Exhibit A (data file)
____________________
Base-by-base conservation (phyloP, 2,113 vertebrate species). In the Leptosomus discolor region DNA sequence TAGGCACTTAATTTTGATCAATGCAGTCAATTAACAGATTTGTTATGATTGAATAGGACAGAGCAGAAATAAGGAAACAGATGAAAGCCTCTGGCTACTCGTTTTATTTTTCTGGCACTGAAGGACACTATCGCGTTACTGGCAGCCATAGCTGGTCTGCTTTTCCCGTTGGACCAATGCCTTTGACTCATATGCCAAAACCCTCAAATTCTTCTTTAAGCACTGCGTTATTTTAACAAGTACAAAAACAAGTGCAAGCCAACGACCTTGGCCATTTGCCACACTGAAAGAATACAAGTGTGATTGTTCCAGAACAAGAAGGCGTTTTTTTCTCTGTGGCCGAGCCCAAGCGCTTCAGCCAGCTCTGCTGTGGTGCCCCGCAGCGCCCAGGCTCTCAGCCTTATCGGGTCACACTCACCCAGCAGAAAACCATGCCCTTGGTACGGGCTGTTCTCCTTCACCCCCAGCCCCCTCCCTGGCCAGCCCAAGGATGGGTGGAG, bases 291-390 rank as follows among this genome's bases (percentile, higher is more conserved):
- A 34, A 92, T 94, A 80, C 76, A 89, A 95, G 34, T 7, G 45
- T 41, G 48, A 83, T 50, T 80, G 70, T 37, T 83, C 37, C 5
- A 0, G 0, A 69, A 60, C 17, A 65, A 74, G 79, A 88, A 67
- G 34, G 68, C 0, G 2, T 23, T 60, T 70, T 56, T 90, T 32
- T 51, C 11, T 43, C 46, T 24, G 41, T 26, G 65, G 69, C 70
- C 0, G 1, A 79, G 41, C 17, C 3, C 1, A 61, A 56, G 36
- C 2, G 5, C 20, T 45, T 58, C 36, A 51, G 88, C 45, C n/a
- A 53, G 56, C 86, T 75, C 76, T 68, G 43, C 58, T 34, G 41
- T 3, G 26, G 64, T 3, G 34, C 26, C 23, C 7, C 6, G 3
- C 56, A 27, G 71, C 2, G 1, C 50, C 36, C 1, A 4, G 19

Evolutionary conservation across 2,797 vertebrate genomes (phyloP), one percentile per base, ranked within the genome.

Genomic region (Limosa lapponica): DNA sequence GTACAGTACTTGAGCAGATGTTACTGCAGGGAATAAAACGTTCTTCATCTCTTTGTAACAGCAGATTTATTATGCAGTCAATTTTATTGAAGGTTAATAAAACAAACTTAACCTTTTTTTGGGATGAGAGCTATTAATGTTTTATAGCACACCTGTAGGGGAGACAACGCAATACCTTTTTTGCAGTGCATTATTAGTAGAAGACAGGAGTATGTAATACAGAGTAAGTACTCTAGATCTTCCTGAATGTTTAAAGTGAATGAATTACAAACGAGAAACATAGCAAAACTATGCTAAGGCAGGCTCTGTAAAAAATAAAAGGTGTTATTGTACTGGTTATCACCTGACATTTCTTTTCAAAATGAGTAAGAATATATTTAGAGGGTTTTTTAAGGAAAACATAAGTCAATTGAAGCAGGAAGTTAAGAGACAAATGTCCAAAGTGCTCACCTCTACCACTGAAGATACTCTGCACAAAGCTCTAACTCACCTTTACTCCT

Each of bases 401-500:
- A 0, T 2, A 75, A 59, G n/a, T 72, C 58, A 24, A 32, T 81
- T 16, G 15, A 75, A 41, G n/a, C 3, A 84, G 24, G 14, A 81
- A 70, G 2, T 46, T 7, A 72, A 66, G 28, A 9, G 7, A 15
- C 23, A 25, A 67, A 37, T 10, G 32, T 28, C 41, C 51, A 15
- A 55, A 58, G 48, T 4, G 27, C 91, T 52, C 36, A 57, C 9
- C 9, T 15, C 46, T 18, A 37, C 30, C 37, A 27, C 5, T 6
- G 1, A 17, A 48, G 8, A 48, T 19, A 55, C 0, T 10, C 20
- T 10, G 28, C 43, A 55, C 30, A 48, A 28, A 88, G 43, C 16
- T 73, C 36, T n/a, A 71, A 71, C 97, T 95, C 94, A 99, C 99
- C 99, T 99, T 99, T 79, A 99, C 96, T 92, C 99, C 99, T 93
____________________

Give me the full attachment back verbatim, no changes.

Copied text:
Base-by-base conservation (phyloP, 2,113 vertebrate species). In the Leptosomus discolor region DNA sequence TAGGCACTTAATTTTGATCAATGCAGTCAATTAACAGATTTGTTATGATTGAATAGGACAGAGCAGAAATAAGGAAACAGATGAAAGCCTCTGGCTACTCGTTTTATTTTTCTGGCACTGAAGGACACTATCGCGTTACTGGCAGCCATAGCTGGTCTGCTTTTCCCGTTGGACCAATGCCTTTGACTCATATGCCAAAACCCTCAAATTCTTCTTTAAGCACTGCGTTATTTTAACAAGTACAAAAACAAGTGCAAGCCAACGACCTTGGCCATTTGCCACACTGAAAGAATACAAGTGTGATTGTTCCAGAACAAGAAGGCGTTTTTTTCTCTGTGGCCGAGCCCAAGCGCTTCAGCCAGCTCTGCTGTGGTGCCCCGCAGCGCCCAGGCTCTCAGCCTTATCGGGTCACACTCACCCAGCAGAAAACCATGCCCTTGGTACGGGCTGTTCTCCTTCACCCCCAGCCCCCTCCCTGGCCAGCCCAAGGATGGGTGGAG, bases 291-390 rank as follows among this genome's bases (percentile, higher is more conserved):
- A 34, A 92, T 94, A 80, C 76, A 89, A 95, G 34, T 7, G 45
- T 41, G 48, A 83, T 50, T 80, G 70, T 37, T 83, C 37, C 5
- A 0, G 0, A 69, A 60, C 17, A 65, A 74, G 79, A 88, A 67
- G 34, G 68, C 0, G 2, T 23, T 60, T 70, T 56, T 90, T 32
- T 51, C 11, T 43, C 46, T 24, G 41, T 26, G 65, G 69, C 70
- C 0, G 1, A 79, G 41, C 17, C 3, C 1, A 61, A 56, G 36
- C 2, G 5, C 20, T 45, T 58, C 36, A 51, G 88, C 45, C n/a
- A 53, G 56, C 86, T 75, C 76, T 68, G 43, C 58, T 34, G 41
- T 3, G 26, G 64, T 3, G 34, C 26, C 23, C 7, C 6, G 3
- C 56, A 27, G 71, C 2, G 1, C 50, C 36, C 1, A 4, G 19

Evolutionary conservation across 2,797 vertebrate genomes (phyloP), one percentile per base, ranked within the genome.

Genomic region (Limosa lapponica): DNA sequence GTACAGTACTTGAGCAGATGTTACTGCAGGGAATAAAACGTTCTTCATCTCTTTGTAACAGCAGATTTATTATGCAGTCAATTTTATTGAAGGTTAATAAAACAAACTTAACCTTTTTTTGGGATGAGAGCTATTAATGTTTTATAGCACACCTGTAGGGGAGACAACGCAATACCTTTTTTGCAGTGCATTATTAGTAGAAGACAGGAGTATGTAATACAGAGTAAGTACTCTAGATCTTCCTGAATGTTTAAAGTGAATGAATTACAAACGAGAAACATAGCAAAACTATGCTAAGGCAGGCTCTGTAAAAAATAAAAGGTGTTATTGTACTGGTTATCACCTGACATTTCTTTTCAAAATGAGTAAGAATATATTTAGAGGGTTTTTTAAGGAAAACATAAGTCAATTGAAGCAGGAAGTTAAGAGACAAATGTCCAAAGTGCTCACCTCTACCACTGAAGATACTCTGCACAAAGCTCTAACTCACCTTTACTCCT

Each of bases 401-500:
- A 0, T 2, A 75, A 59, G n/a, T 72, C 58, A 24, A 32, T 81
- T 16, G 15, A 75, A 41, G n/a, C 3, A 84, G 24, G 14, A 81
- A 70, G 2, T 46, T 7, A 72, A 66, G 28, A 9, G 7, A 15
- C 23, A 25, A 67, A 37, T 10, G 32, T 28, C 41, C 51, A 15
- A 55, A 58, G 48, T 4, G 27, C 91, T 52, C 36, A 57, C 9
- C 9, T 15, C 46, T 18, A 37, C 30, C 37, A 27, C 5, T 6
- G 1, A 17, A 48, G 8, A 48, T 19, A 55, C 0, T 10, C 20
- T 10, G 28, C 43, A 55, C 30, A 48, A 28, A 88, G 43, C 16
- T 73, C 36, T n/a, A 71, A 71, C 97, T 95, C 94, A 99, C 99
- C 99, T 99, T 99, T 79, A 99, C 96, T 92, C 99, C 99, T 93